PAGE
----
Pugh seized a chance to celebrate the success of her progressive move to make community college free in Baltimore City. More than 500 high school graduates enrolled at Baltimore City Community College in fall of 2018, and they will all have the chance to continue learning tuition-free upon earning an associate’s degree if they attend Coppin State University, which has offered the same deal to graduates from BCCC.
Even so, tuition alone doesn’t cover all of those students’ needs, as many of them face challenges in paying for transportation and housing and maintaining support systems. She said her office is leading an effort to fund construction of a new dormitory to accommodate those who are struggling “because their environments are not conducive to learning.”
Baltimore has even more widespread and pressing needs before the post-secondary level, including a supply of adequate environs for elementary, middle and high school students to learn. She called on state officials to further invest in the Baltimore City Public School System.
“We are thankful for the $1.2 billion we were able to obtain from the state,” but “even with that investment we still have schools with no running water. We need more, as much as we need [the Kirwan Commission] to adjust the funding formula to help us improve our outcomes for our children who are deserving of a quality education.”
Pugh was keeping count on the number of new schools that opened here last year. There were seven added under Baltimore’s 21st Century Schools plan, and seven others are scheduled for ribbon cuttings this year, she said.
New options to get around
How could Pugh ignore the hundreds of scooters now dotting the city’s sidewalks, none of which were here around this time last year? The mayor said through the end of 2018, more than 180,000 users had completed over 650,000 trips on Bird and Lime e-scooters—plus a much smaller total of 4,635 trips on Lime’s rentable bikes—that the city has allowed for pilot testing. It’s helping to reduce Baltimore’s carbon footprint while also making the city more pedestrian-friendly, she said.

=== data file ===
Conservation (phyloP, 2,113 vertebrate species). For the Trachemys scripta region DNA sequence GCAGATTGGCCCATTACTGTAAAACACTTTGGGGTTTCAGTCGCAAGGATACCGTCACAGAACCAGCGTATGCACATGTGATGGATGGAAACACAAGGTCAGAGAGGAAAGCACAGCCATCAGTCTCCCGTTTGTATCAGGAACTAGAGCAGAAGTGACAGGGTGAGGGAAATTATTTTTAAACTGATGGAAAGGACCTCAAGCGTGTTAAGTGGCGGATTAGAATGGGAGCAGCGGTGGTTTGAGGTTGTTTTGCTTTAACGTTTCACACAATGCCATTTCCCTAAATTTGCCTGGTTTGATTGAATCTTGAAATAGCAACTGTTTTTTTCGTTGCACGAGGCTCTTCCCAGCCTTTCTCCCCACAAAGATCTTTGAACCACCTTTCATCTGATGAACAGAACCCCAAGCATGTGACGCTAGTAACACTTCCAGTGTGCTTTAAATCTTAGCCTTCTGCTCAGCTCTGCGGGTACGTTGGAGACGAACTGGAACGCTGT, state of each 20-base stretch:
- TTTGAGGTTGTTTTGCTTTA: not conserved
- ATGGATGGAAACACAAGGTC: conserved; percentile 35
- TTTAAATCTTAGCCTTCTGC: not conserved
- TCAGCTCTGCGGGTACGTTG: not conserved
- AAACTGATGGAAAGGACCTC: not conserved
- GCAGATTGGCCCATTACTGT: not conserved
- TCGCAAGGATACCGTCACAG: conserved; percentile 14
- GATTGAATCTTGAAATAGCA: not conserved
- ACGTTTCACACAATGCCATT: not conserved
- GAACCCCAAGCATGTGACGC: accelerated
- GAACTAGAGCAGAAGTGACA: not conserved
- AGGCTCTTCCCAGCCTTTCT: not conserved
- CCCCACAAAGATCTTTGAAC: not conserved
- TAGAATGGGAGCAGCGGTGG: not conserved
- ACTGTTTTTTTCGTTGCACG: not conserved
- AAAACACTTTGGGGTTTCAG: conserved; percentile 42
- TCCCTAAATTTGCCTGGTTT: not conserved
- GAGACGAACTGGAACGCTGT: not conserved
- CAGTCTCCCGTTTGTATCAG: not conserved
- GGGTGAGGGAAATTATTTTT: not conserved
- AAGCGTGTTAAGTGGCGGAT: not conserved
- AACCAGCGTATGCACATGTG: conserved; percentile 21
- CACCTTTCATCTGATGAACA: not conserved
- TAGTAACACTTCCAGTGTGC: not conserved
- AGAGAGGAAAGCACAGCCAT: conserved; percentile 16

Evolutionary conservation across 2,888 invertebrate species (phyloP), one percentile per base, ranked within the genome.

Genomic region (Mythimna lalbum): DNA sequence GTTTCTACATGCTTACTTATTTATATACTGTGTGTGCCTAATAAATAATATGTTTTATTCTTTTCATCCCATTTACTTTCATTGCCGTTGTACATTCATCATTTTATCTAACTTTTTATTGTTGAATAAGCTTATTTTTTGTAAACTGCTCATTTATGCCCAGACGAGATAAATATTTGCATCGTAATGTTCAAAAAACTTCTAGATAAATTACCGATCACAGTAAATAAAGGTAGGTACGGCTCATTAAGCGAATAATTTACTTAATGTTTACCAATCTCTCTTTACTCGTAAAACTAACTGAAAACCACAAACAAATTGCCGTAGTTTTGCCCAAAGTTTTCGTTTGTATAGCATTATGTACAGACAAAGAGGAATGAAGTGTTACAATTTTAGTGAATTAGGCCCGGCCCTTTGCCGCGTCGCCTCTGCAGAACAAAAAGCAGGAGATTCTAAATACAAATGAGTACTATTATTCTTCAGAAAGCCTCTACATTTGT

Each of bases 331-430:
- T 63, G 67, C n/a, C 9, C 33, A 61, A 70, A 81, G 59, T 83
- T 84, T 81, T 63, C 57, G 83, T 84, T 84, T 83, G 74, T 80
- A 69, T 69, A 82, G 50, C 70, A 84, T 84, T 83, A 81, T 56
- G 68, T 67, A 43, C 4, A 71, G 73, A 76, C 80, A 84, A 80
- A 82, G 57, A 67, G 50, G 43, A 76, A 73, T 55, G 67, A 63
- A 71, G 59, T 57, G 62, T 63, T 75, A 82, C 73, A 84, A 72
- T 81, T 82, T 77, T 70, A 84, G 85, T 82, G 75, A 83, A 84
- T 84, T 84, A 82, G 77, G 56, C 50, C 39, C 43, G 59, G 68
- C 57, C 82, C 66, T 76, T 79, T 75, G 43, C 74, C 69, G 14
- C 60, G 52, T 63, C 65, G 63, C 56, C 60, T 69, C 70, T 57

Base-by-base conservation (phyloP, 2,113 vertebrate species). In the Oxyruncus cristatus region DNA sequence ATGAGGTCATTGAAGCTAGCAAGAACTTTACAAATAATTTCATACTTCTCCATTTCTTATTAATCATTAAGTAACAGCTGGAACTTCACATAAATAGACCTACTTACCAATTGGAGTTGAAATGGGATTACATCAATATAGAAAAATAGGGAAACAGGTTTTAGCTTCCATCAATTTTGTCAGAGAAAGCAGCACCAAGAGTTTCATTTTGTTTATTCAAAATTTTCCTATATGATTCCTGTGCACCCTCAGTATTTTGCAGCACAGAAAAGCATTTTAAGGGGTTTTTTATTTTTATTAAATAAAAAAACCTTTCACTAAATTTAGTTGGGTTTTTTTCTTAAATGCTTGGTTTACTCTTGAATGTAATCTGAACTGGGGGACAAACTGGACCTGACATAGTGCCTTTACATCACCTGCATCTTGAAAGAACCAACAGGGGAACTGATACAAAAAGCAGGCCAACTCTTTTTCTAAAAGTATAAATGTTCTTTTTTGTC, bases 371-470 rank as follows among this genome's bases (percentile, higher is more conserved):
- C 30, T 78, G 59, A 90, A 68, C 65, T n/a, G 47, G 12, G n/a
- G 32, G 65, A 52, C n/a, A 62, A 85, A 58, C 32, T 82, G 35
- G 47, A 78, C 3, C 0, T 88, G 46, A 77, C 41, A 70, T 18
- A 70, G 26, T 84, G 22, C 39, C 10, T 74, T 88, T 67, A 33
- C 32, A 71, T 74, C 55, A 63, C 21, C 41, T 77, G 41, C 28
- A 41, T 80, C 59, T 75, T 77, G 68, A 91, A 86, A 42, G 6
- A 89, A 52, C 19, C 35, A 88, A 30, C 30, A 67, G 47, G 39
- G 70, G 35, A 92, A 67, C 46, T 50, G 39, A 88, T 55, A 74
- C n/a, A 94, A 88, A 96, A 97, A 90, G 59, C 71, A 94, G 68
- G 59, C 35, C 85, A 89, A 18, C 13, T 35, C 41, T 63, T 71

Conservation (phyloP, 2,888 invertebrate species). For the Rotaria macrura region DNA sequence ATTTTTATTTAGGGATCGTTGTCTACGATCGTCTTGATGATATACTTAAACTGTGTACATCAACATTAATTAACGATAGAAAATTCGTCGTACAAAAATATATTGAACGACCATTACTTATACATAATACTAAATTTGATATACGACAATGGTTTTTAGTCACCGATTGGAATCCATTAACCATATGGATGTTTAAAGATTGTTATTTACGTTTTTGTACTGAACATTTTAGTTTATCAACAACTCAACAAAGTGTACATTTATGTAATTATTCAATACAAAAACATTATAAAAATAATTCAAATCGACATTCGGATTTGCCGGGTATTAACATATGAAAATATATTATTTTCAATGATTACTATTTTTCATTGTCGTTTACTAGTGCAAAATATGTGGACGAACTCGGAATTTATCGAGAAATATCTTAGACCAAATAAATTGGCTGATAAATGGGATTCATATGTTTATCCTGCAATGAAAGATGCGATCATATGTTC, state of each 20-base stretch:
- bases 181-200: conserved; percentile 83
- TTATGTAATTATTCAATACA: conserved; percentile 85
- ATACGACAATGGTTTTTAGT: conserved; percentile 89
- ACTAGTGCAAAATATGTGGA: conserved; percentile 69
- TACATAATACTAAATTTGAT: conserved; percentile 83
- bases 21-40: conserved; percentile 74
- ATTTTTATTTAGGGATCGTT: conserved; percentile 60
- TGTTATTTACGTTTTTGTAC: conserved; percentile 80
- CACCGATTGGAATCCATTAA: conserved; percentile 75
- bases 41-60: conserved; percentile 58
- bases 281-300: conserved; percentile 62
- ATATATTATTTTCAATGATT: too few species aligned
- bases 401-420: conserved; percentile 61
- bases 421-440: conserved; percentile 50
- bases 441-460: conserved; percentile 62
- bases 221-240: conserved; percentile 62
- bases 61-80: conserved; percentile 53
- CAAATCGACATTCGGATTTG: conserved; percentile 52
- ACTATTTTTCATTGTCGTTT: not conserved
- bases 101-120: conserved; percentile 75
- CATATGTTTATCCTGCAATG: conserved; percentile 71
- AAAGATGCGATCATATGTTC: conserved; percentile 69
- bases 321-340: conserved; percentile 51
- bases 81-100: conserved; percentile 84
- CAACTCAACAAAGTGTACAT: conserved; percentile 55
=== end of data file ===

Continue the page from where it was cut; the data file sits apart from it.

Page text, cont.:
The mayor didn’t have much news on bike lanes, which are severely lacking in funding for 2019 and approaching years in the city’s Capital Improvement Plan, though she did say they’re “being accommodated.”
Use business for growth, but make it’s equitable
Pugh today said she’s “challenging all of our local companies and enterprises and corporations to help us grow Baltimore” by staying put and investing in the city’s population and neighborhoods.
But it must be done equitably, and that includes considering who’s being paid to do the work in a city that’s 63 percent black. Pugh said when it comes to contracting, any work by larger firms “must include African-Americans and other minority participation.” She added bluntly, “we must stop the excuses and just do it.”